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South Carolina Eviction Notice Forms (3)

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South Carolina Eviction Notice Forms (3)

Updated June 29, 2023

A South Carolina eviction notice is sent by a landlord to a tenant found to be in violation of the terms of a lease agreement. The notice must be sent in accordance with State laws, with the tenant being given a specific period of time to respond. If the tenant remains in violation of the lease after the notice period ends, the landlord may seek to file an Application for Ejectment (SCCA/732) at the local Magistrate Court.

By Type (3)

5-Day Notice to Quit (Non-Payment of Rent) – A landlord must deliver this form in the event that the tenant has failed to pay rent when it is due. The tenant will have five days to comply or vacate. If the tenant does neither, the landlord can proceed in court.

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14-Day Notice to Quit (Non-Compliance) – A landlord must use this form if the tenant is breaching the lease terms, other than for non-payment of rent. The tenant will have 14 days to fix the problem or vacate the premises.

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30-Day Notice to Quit (Month-to-Month Tenancy) – For use when a party seeks to end a month-to-month tenancy. A tenant can be evicted if he or she receives this notice and proceeds to stay over the allotted time.

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Table of Contents

Eviction Laws

Court Forms

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Application for Ejectment (SCCA/732) – A petition filed by landlords when trying to evict a tenant from a rental unit. Before this document can be filed, the landlord must notify their tenant of the eviction by serving them with a written notice to quit.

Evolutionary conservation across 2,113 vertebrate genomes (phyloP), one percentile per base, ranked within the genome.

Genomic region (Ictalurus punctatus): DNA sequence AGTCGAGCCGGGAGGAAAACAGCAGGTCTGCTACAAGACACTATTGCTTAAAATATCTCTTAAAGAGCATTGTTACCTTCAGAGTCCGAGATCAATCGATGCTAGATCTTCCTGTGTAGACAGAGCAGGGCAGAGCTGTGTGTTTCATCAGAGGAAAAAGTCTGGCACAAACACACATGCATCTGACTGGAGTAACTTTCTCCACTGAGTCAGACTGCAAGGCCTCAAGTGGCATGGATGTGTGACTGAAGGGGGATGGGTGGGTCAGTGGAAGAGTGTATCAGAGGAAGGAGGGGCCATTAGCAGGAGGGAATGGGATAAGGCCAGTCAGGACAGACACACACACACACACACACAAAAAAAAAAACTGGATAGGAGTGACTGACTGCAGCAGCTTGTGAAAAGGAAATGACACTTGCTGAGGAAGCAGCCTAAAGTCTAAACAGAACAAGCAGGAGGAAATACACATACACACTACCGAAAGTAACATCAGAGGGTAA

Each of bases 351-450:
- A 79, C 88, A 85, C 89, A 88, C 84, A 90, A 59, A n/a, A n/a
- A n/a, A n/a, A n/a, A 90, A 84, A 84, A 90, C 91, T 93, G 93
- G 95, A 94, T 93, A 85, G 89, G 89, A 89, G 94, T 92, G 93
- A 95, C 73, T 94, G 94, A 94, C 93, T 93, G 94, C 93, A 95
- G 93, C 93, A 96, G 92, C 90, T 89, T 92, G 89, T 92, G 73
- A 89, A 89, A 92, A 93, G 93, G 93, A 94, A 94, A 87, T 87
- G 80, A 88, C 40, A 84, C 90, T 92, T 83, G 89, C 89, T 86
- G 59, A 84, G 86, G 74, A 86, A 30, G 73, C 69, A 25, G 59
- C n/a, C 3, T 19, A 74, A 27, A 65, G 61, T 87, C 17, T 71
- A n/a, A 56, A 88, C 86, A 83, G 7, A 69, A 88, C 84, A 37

Affidavit and Itemization of Accounts (SCCA/716) – If the eviction is for the non-payment of rent, this affidavit must be completed by the landlord and included with the Application for Ejectment. This form lists and itemizes the amounts owed by the tenant.

Rule to Show Cause (SCCA/733A) – Delivered to tenants by the court to notify them that an eviction lawsuit has been filed against them. Tenants must respond to this notice or vacate the premises within ten (10) days.

Writ of Ejectment (SCCA/734) – Should a landlord prevail in an eviction lawsuit, this document will be issued which provides the sheriff’s department with authorization to remove the tenant from the premises.

When is Rent Due

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In South Carolina, rent is due on the date agreed to in the lease between tenant and landlord. If the tenant is late, the landlord may serve notice and the tenant will have five days to pay or face eviction proceedings.

How to Evict (Process)

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Step 1 – The first step in an eviction action in South Carolina is to serve notice on the tenant that they are not abiding by the terms of the lease, whether by not paying rent when due or because they are breaching some other term. A landlord must also serve notice on a tenant when he or she does not want to renew a month-to-month tenancy. The various forms of notice are as follows:

Step 2 – If the tenant does not respond to the notice in the amount of time provided, the landlord may then proceed to the Magistrate’s Court covering the jurisdiction in which the property is located to file an Application for Ejectment (include the Affidavit and Itemization of Accounts for non-paying tenants). The court will issue a Rule to Show Cause with a hearing date and the landlord will have to have the tenant served by a process server.

Step 3 – If the tenant fails to respond or loses at the hearing, the judge will issue a Writ of Ejectment within five days of the judgment directing the sheriff to remove the tenant. The sheriff must give the tenant 24 hours’ notice.